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By Elias Savada | March 10, 2013

Arriving at the tail end of this year’s DC Independent Film Festival ( is the latest film from British director Nicholas David Lean. Actually it’s his first theatrical feature after a 27-minute British TV short entitled “Washed Up” from 2011.

It took me a while to get into the swing of this movie (guess I should have glimpsed at the trailer). Carl Foster (Wil Johnson) is a man on the run on a moonlit night, being chased by barking dogs and unknown assailants. A prison break? Nope, no jail garb in sight. He’s dirtied and bloody damaged, wearing an oxford shirt and a nice watch, but, still, as the heartbeats pound on the soundtrack, you’re confused, or, at least, a bit curious…

Flashing back to help you figure out how-did-Carl-get-in-this-fix, you find him having major domestic issues with his ice queen wife Maddie (Angela Dixon) and her Lolita-esque teenage daughter Chloe (Frances Speedie). Wet dreams may ensue as the family, including Carl’s son, Lucas (Callum Anderson), embark for a quiet weekend away from his demanding work. Carl, like much of society, can’t disconnect from the world at large, or his stressful I.T. job (promotions mean responsibilities), but when he plops his Blackberry on the family car’s dashboard, Maddie, already moodily carnivorous to the point of biting his head off, roars her disapproval that it intrude on their trip. My guess: deep breaths won’t save this family. A good map or GPS device might have.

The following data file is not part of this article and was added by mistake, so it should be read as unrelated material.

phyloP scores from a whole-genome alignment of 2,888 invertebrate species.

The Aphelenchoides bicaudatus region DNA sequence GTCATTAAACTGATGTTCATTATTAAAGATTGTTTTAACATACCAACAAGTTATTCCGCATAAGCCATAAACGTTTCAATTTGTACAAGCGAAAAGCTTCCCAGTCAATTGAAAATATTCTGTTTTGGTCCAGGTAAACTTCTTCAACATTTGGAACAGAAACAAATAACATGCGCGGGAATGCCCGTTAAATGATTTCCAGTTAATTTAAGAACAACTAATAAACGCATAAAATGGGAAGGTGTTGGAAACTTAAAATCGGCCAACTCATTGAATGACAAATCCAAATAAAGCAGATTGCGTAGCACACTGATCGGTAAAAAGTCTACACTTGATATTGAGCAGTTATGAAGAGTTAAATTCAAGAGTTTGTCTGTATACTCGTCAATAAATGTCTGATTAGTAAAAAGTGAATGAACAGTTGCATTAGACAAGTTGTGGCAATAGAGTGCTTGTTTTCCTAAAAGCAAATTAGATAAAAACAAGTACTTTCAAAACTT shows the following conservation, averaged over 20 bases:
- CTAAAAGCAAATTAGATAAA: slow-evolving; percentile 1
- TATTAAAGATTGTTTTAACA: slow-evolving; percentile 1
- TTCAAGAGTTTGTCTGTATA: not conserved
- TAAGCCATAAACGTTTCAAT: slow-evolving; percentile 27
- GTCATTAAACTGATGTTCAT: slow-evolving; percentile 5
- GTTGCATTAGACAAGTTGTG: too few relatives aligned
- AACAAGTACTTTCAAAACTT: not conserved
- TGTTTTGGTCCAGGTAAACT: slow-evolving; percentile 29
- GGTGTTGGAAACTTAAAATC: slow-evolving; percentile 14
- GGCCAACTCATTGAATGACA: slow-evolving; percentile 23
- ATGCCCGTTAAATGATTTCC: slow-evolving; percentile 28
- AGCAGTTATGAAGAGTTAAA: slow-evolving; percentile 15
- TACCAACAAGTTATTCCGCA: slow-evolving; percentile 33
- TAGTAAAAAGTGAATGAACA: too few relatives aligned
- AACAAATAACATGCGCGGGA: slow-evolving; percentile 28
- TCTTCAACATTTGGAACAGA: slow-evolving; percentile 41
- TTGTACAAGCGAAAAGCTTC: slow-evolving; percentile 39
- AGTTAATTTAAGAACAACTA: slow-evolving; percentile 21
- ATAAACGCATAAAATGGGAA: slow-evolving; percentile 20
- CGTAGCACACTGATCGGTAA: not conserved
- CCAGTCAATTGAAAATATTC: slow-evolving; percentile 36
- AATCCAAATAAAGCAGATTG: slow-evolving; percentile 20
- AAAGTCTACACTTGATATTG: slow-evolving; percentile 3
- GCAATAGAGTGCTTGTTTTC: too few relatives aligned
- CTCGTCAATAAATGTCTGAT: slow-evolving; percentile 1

Their simply vacation veers off the roadway when a bunch of “f*****g inbreds” hijacks the family for their own purposes. The last two-thirds of the film explores the depravity of the captors, led by Dog (Jamie Foreman) and other single-named (and simple-minded) entities. Dimwitted racists (the family is bi-racial) with bad teeth (among other body parts)? Backwoods carney folk? Some twisted game? Don’t jump to any conclusions. Just let director-writer Lean seemingly play it out like many family-in-peril films before, with his own violent, intense edge.

It’s not brilliant filmmaking, but “Hard Shoulders” does have its imaginative moments of character-driven craziness, as members of both families play off one another and provide a feeding ground for numerous naughty, depraved, and sadistic adventures. He provides little pockets of hope (a box cutter not seen by the goonies, a pocket knife hidden under a mattress) before springing something you probably won’t expect just as the film comes full circle.

All the standard pieces are there in this offbeat tale of terror. Lean’s got a decent grasp on his story and might even make you like the film despite nary a likable soul in the whole lot. Can’t wait to see what he throws at us next!

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